The boiled peanut. I can’t think of any food that’s more divisive than this slimy, hot, difficult to eat little nut. Either you love the boiled peanut, or you hate the boiled peanut. There is no middle ground.Typically, your preference is dictated by your geography. I believe some people call them “Yankees.” I won’t resort to name calling. I’ll just say that if you’re raised in the South, you’ll have a hard time not liking boiled peanuts. It’s like growing up on an island and not liking fish. Good luck with that. Boiled peanuts are ubiquitous. You find boiled peanuts on the side of the road, at the gas station, at the flea market, at parties, bars…I even found a guy boiling up a batch at the farmer’s market this week.That’s how you know the weather has finally turned for good. The boiled peanut stands pop up.The great irony of the boiled peanut is that it’s a classic road trip food, but it’s hard as hell to eat while you’re driving. It takes two hands so you have to drive with your knee, you get the juice all over you so you need lots of napkins, and you need a trash can to dispose of the empties. And yet, you can’t take a road trip in the South without stopping to get boiled peanuts. That’s sacrilege.Of course, like most things in life, boiled peanuts are better with beer. I finally came across Starr Hill’s new Soulshine Belgian Pale Ale this week, at roughly the same time I found the first boiled peanut stand. Coincidence? I don’t believe in coincidences. What followed was the ultimate warm weather culinary experience—chasing a batch of hot boiled peanuts with this new, warm weather beer. Soulshine is lighter than your typical pale, almost as bubbly as Champagne, but still a little bit hoppy with a pleasant grapefruit nose. In other words, this is good boiled peanut beer.I threw the empty shells over the side of my deck and wiped my slimy hands on my camouflage shorts. Because that’s what we do in the South.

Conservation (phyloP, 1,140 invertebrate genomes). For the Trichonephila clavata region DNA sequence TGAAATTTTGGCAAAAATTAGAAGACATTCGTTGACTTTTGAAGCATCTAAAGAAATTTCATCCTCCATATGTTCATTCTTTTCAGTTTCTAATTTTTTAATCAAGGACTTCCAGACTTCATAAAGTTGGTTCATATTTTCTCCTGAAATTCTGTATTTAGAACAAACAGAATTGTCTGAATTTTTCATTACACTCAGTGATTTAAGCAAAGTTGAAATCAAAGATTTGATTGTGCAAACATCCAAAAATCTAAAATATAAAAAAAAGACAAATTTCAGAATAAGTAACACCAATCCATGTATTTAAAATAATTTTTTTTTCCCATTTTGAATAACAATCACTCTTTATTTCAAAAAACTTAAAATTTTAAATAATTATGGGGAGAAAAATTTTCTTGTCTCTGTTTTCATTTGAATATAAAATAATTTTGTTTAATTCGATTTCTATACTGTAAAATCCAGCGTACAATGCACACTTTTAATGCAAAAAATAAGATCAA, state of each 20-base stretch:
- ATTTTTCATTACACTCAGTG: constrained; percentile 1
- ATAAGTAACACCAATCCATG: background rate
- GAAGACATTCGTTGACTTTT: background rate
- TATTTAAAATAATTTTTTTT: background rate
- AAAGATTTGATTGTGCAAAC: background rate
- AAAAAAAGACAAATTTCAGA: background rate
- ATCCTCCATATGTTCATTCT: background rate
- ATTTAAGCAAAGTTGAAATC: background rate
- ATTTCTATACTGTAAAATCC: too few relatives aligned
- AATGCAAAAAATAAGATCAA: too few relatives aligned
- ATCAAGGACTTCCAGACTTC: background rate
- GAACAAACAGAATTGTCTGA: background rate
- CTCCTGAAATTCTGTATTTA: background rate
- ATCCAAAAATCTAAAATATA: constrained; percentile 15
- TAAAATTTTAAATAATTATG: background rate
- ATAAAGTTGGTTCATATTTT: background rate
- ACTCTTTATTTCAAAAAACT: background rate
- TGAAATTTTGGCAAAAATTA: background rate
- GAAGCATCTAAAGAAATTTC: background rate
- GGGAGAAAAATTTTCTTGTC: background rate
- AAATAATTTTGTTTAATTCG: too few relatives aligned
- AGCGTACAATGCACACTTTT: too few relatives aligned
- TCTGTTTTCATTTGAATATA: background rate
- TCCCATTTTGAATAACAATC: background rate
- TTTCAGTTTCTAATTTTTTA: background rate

As spring time arrives here in the beautiful mountains of Western North Carolina, many people are dusting off their fly rods and waders for a day on the river. With fish being stocked monthly, some of my favorite winter time fishing spots are greeted with crowds of enthusiastic anglers looking to hook into that stocked fish of a lifetime. Not me. I turn to the smallest trickles and streams deep in the mountains in search of untouched beauty, tranquility, and feisty wild fish.Those of you in Western North Carolina who don’t want to fight the crowds along the river should consider seeking out the state’s native and wild populations of Brook, Rainbow, and Brown trout. You won’t need much to catch these mountain gems, but you will need a map and a sense of adventure to get to your destination.Be sure to brush up on your “bow and arrow” casting before heading off into the thick jungles of rhododendron. Pack plenty of dry flies and light tippet. I prefer using as small as 6 or 7x, though it is not necessarily needed.A short, light weight rod, such as a 7’6″ 2 weight is best suited for these treks in my opinion. Sometimes a short rod can make the difference between hooking up and going home with a tale of the one that got away.One final thing to remember: always tell someone where you’re going. In my experience, most of these streams are found far beyond the reaches of cell phone reception.The next time you head out to chase trout, don’t rule out wild fish. You might just find a new love and appreciation for the tight line.Evan Norris is an avid fly fisherman, a guide at Brookings’ Anglers, and our first contributor for “Fridays on the Fly”. When he’s not out discovering new wild trout waters all over the mountains of Western North Carolina, he can often be found on his Chattooga River home waters near the town of Cashiers, NC.[divider]Read More Fridays on the Fly[/divider]